Brid Morahan

Earworms of Road to Gundagai and Qantas advertising

make something snort within my gut, and retch

in that cultural cringing way you get in piazzas of Naples

when you hear the accent cut through air like chemtrails on blue sky,

Barbecue sauce for the pizza, mate? Or when in Turkish towns

a grieving young man takes umbrage at history and sings, loud 

and tuneless, that other Waltzing Matilda, about being shot 

to hell, and camera-clad blokes take him aside and say 

Not on mate and the young man cries 

about his great-grandad, though the Turkish guide is gracious.


Long-time apologia for whiteness and no apology

to this invaded land of my birth and its beginning peoples, 

only three of them at school. My friend Tarnie became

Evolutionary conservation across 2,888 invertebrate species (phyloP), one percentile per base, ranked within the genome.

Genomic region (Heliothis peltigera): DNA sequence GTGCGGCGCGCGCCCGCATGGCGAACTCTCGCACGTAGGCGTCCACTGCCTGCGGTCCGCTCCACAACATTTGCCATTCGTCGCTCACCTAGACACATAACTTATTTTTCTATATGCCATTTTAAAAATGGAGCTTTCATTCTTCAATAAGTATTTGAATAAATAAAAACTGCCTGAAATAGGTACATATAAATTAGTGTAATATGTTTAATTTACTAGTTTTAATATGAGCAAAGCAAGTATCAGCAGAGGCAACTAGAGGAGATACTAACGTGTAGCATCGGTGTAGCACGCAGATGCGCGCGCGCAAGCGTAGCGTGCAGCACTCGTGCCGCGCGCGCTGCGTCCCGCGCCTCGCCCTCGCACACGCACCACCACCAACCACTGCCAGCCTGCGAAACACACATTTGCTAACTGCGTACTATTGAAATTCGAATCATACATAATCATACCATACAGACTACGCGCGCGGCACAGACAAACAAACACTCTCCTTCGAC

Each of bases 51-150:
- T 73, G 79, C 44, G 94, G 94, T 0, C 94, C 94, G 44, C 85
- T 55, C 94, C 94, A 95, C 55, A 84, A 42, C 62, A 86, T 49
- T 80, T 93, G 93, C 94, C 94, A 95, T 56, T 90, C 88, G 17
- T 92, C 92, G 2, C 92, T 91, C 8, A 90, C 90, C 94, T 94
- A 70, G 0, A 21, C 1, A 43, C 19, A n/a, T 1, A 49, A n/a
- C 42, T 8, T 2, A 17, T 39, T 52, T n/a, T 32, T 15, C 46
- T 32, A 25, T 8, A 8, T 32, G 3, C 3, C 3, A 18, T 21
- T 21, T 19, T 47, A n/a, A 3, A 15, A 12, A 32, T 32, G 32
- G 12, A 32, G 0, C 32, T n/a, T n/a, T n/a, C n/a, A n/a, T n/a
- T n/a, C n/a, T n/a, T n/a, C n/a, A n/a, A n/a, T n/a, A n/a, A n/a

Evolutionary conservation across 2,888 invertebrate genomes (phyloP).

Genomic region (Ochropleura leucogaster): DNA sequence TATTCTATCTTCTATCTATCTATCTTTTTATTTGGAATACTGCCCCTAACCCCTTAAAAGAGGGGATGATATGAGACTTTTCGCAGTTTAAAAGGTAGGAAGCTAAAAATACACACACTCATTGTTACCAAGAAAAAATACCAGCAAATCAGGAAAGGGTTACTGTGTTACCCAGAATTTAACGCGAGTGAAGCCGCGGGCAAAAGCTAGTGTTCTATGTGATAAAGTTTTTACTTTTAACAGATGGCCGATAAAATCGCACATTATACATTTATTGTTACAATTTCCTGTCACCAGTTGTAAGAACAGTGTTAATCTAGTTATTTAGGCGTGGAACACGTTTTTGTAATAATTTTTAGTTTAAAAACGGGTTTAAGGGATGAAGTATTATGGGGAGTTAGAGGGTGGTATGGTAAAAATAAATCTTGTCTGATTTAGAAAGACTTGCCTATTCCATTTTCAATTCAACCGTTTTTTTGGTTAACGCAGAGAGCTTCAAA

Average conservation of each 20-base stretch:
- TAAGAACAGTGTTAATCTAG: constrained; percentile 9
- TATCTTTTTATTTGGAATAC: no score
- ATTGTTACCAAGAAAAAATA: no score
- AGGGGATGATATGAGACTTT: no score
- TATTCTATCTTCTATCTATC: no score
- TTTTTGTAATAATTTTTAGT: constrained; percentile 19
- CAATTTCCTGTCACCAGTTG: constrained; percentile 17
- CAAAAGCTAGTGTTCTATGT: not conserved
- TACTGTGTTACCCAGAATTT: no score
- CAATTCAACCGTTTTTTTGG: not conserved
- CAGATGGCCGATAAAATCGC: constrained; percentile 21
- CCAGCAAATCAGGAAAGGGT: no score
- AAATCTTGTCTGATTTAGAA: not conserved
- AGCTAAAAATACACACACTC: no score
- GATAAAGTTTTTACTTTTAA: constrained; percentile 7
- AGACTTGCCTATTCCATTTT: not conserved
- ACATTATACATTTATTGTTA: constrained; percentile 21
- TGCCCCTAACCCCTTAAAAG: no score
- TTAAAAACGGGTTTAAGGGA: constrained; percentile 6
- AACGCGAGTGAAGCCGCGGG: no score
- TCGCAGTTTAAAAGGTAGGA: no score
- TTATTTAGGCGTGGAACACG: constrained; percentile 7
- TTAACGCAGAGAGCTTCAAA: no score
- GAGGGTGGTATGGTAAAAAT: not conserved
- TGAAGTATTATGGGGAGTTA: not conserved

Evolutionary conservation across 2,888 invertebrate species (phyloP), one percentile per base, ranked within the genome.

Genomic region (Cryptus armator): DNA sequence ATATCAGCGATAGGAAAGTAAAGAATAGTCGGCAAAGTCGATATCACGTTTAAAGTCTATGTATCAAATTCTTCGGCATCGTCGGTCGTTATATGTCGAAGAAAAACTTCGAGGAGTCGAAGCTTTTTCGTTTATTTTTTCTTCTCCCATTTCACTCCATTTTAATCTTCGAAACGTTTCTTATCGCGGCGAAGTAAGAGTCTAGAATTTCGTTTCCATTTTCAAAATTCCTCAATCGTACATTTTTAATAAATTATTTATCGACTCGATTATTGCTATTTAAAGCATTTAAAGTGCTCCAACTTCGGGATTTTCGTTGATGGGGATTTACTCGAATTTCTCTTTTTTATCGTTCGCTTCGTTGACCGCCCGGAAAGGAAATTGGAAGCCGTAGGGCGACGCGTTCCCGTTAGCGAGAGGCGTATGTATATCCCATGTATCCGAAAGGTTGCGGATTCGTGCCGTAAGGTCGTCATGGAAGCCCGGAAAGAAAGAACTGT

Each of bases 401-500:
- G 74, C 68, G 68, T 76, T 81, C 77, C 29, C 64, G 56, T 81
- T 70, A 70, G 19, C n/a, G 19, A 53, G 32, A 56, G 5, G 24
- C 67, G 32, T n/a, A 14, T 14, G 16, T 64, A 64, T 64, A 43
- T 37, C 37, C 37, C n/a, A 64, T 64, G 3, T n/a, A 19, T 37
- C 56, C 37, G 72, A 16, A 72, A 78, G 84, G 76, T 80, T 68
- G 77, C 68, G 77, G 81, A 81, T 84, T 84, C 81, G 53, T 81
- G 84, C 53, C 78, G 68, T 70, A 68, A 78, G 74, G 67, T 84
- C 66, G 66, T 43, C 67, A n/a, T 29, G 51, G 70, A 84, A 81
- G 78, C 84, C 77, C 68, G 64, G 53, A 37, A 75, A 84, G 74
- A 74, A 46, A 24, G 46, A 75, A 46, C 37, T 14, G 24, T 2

one helluva basketballer and she works in welfare now, 

one was that boy who kissed me then left town with his parents

and played footy like a boss. But one ended up in gaol for murder 

where she made art exhibits about loss for civic buildings, 

as though that would make it all ok. They gave me something I saw again 

in Alice and the Kimberley, Katherine and Adelaide, and Awabakal land

where I first heard a true name given. But I don’t know them. 


My contemporaries were Guidos and Vitos 

Marias and Annas and not so milky-white

I wasn’t a Karen or a Sharon or a Deborah or a Susan

like the other freckled girls with plaits of honeyed straw,

I was between those places of belonging and rack off, 

familiar and foreign, native and alien, fitting in 

and odd as a wrongfooted shoe. It’s not where I began. 

If you ask a chemist in New Farm or a nail artist in Hawthorne 

or a bank teller in Cottesloe or a tourist on the Opera House steps, 

they’d likely say I look the part; I sound like I’m at home. 


If you ask me, here, now, I’d say, but without aplomb, 

Yeah, it’s my country—but it’s not where I’m from.